WWF on Monday (28 June) published a new analysis by the Öko-Institut evaluating the work of companies or so-called 'Designated Operational Entities' (DOEs), which are in charge of verifying projects that allow companies to earn offset credits by investing in emissions reductions in developing countries.
For the second consecutive year, they gave reviewers a low rating due to the high number of projects evaluated positively but subsequently rejected or reviewed by the CDM Executive Board.
The report cites incompetent personnel and unclear or ambiguous rules that hinder quality checks by the five auditors analysed. It concludes that the main reason to reject projects was the lack of proof of 'additionality' (see 'Background').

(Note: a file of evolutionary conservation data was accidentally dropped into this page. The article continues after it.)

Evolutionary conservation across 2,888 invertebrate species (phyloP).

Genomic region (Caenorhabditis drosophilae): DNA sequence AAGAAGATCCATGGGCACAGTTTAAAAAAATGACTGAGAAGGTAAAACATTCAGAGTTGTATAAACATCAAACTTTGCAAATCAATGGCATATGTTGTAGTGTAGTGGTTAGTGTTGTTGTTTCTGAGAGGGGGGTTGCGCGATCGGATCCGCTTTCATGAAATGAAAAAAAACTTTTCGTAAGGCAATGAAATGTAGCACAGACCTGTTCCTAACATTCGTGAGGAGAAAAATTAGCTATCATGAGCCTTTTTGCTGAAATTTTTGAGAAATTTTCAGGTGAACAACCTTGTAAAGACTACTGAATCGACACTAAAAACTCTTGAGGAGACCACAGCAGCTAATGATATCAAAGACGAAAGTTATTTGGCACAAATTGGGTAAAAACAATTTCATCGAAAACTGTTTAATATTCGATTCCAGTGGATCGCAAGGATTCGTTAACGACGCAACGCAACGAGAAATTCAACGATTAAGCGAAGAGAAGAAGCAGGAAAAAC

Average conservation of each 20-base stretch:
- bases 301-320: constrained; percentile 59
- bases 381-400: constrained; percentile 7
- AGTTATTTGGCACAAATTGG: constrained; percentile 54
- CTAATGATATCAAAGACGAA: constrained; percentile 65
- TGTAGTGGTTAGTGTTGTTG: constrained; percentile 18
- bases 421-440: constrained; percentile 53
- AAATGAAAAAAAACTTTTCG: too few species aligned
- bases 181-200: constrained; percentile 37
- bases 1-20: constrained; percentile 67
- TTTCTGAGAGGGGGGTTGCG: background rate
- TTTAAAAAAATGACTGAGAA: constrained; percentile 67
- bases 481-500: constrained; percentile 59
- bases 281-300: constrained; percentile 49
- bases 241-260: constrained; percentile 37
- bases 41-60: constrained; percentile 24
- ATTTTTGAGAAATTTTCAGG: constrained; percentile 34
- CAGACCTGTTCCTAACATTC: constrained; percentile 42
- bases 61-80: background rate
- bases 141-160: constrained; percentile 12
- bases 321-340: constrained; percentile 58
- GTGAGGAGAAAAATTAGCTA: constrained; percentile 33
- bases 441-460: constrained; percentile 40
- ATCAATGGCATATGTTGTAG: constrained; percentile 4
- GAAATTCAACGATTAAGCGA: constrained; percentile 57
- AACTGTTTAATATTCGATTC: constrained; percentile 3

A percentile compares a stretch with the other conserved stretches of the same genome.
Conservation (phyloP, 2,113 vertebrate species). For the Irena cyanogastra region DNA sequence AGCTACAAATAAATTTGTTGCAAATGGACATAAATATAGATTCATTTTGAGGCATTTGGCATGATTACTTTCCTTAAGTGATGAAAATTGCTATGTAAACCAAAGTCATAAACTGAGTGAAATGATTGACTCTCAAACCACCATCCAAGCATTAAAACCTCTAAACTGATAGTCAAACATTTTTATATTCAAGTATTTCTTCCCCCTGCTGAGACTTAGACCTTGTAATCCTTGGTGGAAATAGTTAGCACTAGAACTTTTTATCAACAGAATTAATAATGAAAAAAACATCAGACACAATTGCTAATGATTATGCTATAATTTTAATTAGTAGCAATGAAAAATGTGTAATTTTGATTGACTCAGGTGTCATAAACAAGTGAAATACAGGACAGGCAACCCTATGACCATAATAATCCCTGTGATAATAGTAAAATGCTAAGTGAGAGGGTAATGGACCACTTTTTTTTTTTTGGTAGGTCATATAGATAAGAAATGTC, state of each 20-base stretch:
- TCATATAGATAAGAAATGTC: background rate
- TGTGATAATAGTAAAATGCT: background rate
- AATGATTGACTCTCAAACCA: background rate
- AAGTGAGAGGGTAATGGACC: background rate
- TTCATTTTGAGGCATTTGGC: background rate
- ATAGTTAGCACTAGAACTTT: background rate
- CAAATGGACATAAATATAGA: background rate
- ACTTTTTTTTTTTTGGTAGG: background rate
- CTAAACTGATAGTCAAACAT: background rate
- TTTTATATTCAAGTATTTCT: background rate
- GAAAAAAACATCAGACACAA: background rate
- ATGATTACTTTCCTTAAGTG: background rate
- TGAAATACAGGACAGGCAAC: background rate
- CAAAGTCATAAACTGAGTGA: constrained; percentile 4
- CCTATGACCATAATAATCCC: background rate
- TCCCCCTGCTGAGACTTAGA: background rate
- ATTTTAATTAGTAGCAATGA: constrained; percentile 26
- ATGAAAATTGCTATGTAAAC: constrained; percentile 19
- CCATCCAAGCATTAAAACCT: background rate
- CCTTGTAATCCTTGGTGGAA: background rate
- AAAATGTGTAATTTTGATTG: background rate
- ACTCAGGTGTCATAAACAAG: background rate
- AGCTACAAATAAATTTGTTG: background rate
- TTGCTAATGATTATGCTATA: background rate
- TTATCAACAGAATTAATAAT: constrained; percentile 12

"Since our rating in 2009 discrepancies did not decrease – they increased," said Juliette de Grandpre, climate policy officer at WWF Germany. "Due to the shortcomings, big amounts of non-additional CO2 certificates might be awarded. This might lead to a boosting of global emissions, quite contrary to the intended reductions for which the system was put in place."
The green groups gave the highest rating to Germany's TÜV Nord with D, while Bureau Veritas Certification got an F. TÜV SÜD, DNV and SGS all received E+ and have all been temporarily suspended by the UN in the past two years.
NGOs have been criticising the UN for allowing projects that in fact increase global-warming emissions to generate offset credits.
CDM Watch, a green NGO, earlier this month requested the UN to review its methodology on granting credits for projects that destroy HFC-23, a potent greenhouse gas, which is a by-product of manufacturing HCFC-22 refrigerant gas.
It found evidence that such refrigerant plants were operated with the purpose of maximising the generation of offset credits and in the process producing more of the greenhouse gas than they would have done without the CDM.